Can you point me to the person in your organization who is most responsible for managing your marketing databases?
I would like to forward some info on my company's complimentary predictive modeling services, which enable us to statistically profile your best customers, and to identify highly targeted prospects who[sic] most closely resemble them.
By appending our demographic and geographic data to your customer files and then modeling the results, we are able to pinpoint your best prospects with mathematical precision. One of the key advantages to working with [company name] is that we don't charge for our modeling services when you commit to purchasing targeted lists from our multi-source marketing database of U.S. businesses and consumers.
Any help you can provide in putting me in touch with the right person would be much appreciated, and will likely help us both.
Do you see the irony? A company that wants to sell me services to target best prospects with pinpoint accuracy is asking me for help to pinpoint their best prospect. A convincing argument for not using the company, is it not?
This blunder reminded me that advertisers and their agencies make this type of mistake frequently. Having the mindset that our point of view is the only one needed is an illogical conclusion, yet most common. It's the same as thinking, "If we just tell them what we do, they'll come running."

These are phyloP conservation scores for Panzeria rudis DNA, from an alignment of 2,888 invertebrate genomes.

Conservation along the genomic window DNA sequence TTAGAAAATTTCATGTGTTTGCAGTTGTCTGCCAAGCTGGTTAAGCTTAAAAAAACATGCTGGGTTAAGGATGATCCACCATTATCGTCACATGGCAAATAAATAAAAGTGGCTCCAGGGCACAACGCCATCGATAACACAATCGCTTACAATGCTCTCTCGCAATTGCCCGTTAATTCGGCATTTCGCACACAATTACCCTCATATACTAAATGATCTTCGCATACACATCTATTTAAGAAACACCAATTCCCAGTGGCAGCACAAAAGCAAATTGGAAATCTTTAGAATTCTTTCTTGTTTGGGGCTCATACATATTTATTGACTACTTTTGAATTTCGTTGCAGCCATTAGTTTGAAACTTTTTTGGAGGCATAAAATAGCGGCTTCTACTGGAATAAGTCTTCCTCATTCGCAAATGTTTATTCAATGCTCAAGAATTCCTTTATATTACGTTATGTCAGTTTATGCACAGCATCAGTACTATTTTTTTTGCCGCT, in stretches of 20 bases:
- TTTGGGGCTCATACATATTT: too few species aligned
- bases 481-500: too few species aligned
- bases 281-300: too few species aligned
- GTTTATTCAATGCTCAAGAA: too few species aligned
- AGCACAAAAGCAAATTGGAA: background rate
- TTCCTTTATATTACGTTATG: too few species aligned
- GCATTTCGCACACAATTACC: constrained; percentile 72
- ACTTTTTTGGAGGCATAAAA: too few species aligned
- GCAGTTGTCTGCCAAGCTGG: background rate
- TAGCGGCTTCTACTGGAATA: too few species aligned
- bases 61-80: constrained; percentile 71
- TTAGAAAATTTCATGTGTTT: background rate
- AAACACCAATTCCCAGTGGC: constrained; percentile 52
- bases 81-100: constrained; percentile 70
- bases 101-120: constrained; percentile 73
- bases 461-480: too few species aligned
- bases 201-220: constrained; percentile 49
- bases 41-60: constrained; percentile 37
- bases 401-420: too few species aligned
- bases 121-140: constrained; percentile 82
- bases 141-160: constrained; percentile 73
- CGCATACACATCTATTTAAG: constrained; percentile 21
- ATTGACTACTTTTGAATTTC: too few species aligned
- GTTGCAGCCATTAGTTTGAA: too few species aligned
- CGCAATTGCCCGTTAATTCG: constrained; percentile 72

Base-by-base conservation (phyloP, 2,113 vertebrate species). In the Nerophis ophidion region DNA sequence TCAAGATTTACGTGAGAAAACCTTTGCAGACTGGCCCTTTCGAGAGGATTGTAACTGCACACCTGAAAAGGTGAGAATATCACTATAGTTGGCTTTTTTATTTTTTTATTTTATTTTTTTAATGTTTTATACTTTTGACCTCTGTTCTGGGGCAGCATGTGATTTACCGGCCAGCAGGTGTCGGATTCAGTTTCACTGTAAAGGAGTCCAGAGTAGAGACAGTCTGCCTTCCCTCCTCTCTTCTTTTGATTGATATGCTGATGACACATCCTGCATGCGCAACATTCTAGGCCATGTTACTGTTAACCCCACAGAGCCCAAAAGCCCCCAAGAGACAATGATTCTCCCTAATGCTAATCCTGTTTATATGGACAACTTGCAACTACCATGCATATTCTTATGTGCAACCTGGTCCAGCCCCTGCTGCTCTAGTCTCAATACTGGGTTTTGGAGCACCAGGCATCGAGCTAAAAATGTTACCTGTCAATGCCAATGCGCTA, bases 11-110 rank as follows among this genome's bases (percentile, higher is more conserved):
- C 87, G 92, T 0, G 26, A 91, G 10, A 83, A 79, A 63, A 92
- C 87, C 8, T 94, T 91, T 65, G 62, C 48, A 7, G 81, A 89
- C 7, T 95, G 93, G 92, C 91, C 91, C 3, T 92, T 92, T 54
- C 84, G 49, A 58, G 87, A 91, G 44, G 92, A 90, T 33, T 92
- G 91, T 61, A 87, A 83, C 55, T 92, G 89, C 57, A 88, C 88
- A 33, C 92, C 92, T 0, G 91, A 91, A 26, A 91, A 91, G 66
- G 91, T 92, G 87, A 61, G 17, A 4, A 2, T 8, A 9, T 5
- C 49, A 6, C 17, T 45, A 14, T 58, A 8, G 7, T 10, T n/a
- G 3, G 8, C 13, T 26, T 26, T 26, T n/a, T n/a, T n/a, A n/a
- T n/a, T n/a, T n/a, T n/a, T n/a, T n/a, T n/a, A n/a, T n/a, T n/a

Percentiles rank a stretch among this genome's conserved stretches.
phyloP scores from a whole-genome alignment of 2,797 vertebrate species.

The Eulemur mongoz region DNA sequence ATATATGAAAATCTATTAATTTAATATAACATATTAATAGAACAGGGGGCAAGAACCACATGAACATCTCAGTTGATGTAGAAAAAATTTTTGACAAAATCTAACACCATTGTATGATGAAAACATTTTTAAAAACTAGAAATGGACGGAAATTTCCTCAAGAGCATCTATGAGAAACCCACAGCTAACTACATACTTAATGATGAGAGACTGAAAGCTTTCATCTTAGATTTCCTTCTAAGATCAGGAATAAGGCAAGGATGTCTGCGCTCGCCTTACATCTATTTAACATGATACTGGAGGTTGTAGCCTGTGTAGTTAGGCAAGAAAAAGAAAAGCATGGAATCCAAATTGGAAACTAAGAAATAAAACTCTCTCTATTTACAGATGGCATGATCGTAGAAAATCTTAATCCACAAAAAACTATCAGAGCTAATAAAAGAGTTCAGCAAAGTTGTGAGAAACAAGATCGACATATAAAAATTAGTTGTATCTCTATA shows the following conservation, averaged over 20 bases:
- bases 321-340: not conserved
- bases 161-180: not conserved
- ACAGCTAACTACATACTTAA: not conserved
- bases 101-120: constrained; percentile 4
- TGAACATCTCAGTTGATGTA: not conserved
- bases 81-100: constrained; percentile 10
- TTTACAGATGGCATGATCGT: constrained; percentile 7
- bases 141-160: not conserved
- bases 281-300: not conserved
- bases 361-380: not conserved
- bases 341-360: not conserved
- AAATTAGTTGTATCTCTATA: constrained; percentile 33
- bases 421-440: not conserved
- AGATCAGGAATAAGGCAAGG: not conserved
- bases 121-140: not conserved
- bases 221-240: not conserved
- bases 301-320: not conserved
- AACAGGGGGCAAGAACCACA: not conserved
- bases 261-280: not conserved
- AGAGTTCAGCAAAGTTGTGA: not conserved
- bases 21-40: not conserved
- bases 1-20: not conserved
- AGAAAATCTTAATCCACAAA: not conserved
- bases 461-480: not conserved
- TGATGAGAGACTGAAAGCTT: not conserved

I have to believe the poor individual that emailed this to me has no idea that he actually demonstrated his product is flawed. Now the company has the unenviable task of undoing the damage. Good luck. I have to call it like I see it: This reeks of laziness.
What's the application? Don't be lazy. Anyone can crank out a "me, me, me" ad. Write a communication that is from the point of view of the potential customer. I know, this sounds so rudimentary. But if that's the case, why is so much of what our industry produces ignoring the target ? I think its because we care too much about it pleasing the advertiser rather than the consumer. We concentrate too little on the one that matters most: the customer. I'm sure the email I received was deemed a convincing piece of communication. It was. It convinced me the source of the communication didn't know what they were talking about.